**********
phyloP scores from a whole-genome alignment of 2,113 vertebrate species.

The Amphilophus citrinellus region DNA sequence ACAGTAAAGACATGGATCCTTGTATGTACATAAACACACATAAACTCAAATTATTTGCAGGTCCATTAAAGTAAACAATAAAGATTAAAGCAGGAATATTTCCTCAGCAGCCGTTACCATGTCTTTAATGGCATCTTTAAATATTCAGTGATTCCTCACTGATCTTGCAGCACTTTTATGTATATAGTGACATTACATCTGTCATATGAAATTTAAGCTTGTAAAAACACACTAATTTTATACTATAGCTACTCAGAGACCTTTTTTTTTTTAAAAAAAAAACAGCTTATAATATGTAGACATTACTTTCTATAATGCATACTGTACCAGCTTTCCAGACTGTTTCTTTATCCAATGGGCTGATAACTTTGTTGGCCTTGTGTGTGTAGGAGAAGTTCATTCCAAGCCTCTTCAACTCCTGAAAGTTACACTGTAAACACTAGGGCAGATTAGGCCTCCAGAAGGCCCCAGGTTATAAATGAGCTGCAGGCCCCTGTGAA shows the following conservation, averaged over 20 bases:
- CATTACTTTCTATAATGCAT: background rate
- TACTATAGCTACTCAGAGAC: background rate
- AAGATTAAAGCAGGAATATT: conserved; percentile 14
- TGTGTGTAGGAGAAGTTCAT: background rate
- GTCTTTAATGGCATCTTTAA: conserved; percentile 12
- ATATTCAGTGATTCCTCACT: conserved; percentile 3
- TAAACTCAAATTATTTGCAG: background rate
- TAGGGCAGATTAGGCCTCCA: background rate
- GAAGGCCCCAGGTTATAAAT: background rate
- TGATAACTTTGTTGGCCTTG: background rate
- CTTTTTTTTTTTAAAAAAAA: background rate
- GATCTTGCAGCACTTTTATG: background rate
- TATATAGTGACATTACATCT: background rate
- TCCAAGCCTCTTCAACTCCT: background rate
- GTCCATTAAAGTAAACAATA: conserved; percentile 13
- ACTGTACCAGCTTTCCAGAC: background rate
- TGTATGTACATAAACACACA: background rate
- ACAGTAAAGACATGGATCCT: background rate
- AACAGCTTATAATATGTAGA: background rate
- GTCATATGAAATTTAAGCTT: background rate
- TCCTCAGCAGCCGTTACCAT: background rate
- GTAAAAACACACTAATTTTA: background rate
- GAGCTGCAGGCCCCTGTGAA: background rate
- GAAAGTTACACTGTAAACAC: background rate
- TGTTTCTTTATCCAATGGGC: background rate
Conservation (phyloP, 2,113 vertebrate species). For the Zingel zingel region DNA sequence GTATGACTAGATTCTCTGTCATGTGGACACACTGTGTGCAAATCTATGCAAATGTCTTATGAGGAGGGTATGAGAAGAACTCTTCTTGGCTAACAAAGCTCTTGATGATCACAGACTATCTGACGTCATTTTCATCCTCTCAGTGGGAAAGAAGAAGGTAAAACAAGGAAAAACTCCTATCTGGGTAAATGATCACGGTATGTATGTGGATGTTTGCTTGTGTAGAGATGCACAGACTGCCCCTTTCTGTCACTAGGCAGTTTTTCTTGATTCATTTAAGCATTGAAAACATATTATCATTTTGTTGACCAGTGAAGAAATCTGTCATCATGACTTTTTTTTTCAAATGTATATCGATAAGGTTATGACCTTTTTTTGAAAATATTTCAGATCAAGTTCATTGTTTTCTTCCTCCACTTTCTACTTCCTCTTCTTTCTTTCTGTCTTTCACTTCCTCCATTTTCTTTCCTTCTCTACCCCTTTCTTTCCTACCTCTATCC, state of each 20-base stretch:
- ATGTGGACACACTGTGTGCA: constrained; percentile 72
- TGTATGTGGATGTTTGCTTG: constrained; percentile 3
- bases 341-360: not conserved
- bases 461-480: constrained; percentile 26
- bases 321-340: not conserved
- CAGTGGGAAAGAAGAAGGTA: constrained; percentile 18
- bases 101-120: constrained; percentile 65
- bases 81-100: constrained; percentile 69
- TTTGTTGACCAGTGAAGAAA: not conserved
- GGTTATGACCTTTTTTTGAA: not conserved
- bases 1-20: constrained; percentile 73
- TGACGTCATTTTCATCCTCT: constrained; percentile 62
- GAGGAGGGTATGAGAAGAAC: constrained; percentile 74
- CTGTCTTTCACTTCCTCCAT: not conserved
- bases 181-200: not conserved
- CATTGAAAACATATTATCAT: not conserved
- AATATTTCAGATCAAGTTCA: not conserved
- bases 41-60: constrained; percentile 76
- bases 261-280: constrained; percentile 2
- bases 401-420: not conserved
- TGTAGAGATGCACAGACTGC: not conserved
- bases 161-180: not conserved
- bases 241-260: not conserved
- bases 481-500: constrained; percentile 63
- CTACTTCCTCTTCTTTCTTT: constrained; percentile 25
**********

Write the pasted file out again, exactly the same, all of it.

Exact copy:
phyloP scores from a whole-genome alignment of 2,113 vertebrate species.

The Amphilophus citrinellus region DNA sequence ACAGTAAAGACATGGATCCTTGTATGTACATAAACACACATAAACTCAAATTATTTGCAGGTCCATTAAAGTAAACAATAAAGATTAAAGCAGGAATATTTCCTCAGCAGCCGTTACCATGTCTTTAATGGCATCTTTAAATATTCAGTGATTCCTCACTGATCTTGCAGCACTTTTATGTATATAGTGACATTACATCTGTCATATGAAATTTAAGCTTGTAAAAACACACTAATTTTATACTATAGCTACTCAGAGACCTTTTTTTTTTTAAAAAAAAAACAGCTTATAATATGTAGACATTACTTTCTATAATGCATACTGTACCAGCTTTCCAGACTGTTTCTTTATCCAATGGGCTGATAACTTTGTTGGCCTTGTGTGTGTAGGAGAAGTTCATTCCAAGCCTCTTCAACTCCTGAAAGTTACACTGTAAACACTAGGGCAGATTAGGCCTCCAGAAGGCCCCAGGTTATAAATGAGCTGCAGGCCCCTGTGAA shows the following conservation, averaged over 20 bases:
- CATTACTTTCTATAATGCAT: background rate
- TACTATAGCTACTCAGAGAC: background rate
- AAGATTAAAGCAGGAATATT: conserved; percentile 14
- TGTGTGTAGGAGAAGTTCAT: background rate
- GTCTTTAATGGCATCTTTAA: conserved; percentile 12
- ATATTCAGTGATTCCTCACT: conserved; percentile 3
- TAAACTCAAATTATTTGCAG: background rate
- TAGGGCAGATTAGGCCTCCA: background rate
- GAAGGCCCCAGGTTATAAAT: background rate
- TGATAACTTTGTTGGCCTTG: background rate
- CTTTTTTTTTTTAAAAAAAA: background rate
- GATCTTGCAGCACTTTTATG: background rate
- TATATAGTGACATTACATCT: background rate
- TCCAAGCCTCTTCAACTCCT: background rate
- GTCCATTAAAGTAAACAATA: conserved; percentile 13
- ACTGTACCAGCTTTCCAGAC: background rate
- TGTATGTACATAAACACACA: background rate
- ACAGTAAAGACATGGATCCT: background rate
- AACAGCTTATAATATGTAGA: background rate
- GTCATATGAAATTTAAGCTT: background rate
- TCCTCAGCAGCCGTTACCAT: background rate
- GTAAAAACACACTAATTTTA: background rate
- GAGCTGCAGGCCCCTGTGAA: background rate
- GAAAGTTACACTGTAAACAC: background rate
- TGTTTCTTTATCCAATGGGC: background rate
Conservation (phyloP, 2,113 vertebrate species). For the Zingel zingel region DNA sequence GTATGACTAGATTCTCTGTCATGTGGACACACTGTGTGCAAATCTATGCAAATGTCTTATGAGGAGGGTATGAGAAGAACTCTTCTTGGCTAACAAAGCTCTTGATGATCACAGACTATCTGACGTCATTTTCATCCTCTCAGTGGGAAAGAAGAAGGTAAAACAAGGAAAAACTCCTATCTGGGTAAATGATCACGGTATGTATGTGGATGTTTGCTTGTGTAGAGATGCACAGACTGCCCCTTTCTGTCACTAGGCAGTTTTTCTTGATTCATTTAAGCATTGAAAACATATTATCATTTTGTTGACCAGTGAAGAAATCTGTCATCATGACTTTTTTTTTCAAATGTATATCGATAAGGTTATGACCTTTTTTTGAAAATATTTCAGATCAAGTTCATTGTTTTCTTCCTCCACTTTCTACTTCCTCTTCTTTCTTTCTGTCTTTCACTTCCTCCATTTTCTTTCCTTCTCTACCCCTTTCTTTCCTACCTCTATCC, state of each 20-base stretch:
- ATGTGGACACACTGTGTGCA: constrained; percentile 72
- TGTATGTGGATGTTTGCTTG: constrained; percentile 3
- bases 341-360: not conserved
- bases 461-480: constrained; percentile 26
- bases 321-340: not conserved
- CAGTGGGAAAGAAGAAGGTA: constrained; percentile 18
- bases 101-120: constrained; percentile 65
- bases 81-100: constrained; percentile 69
- TTTGTTGACCAGTGAAGAAA: not conserved
- GGTTATGACCTTTTTTTGAA: not conserved
- bases 1-20: constrained; percentile 73
- TGACGTCATTTTCATCCTCT: constrained; percentile 62
- GAGGAGGGTATGAGAAGAAC: constrained; percentile 74
- CTGTCTTTCACTTCCTCCAT: not conserved
- bases 181-200: not conserved
- CATTGAAAACATATTATCAT: not conserved
- AATATTTCAGATCAAGTTCA: not conserved
- bases 41-60: constrained; percentile 76
- bases 261-280: constrained; percentile 2
- bases 401-420: not conserved
- TGTAGAGATGCACAGACTGC: not conserved
- bases 161-180: not conserved
- bases 241-260: not conserved
- bases 481-500: constrained; percentile 63
- CTACTTCCTCTTCTTTCTTT: constrained; percentile 25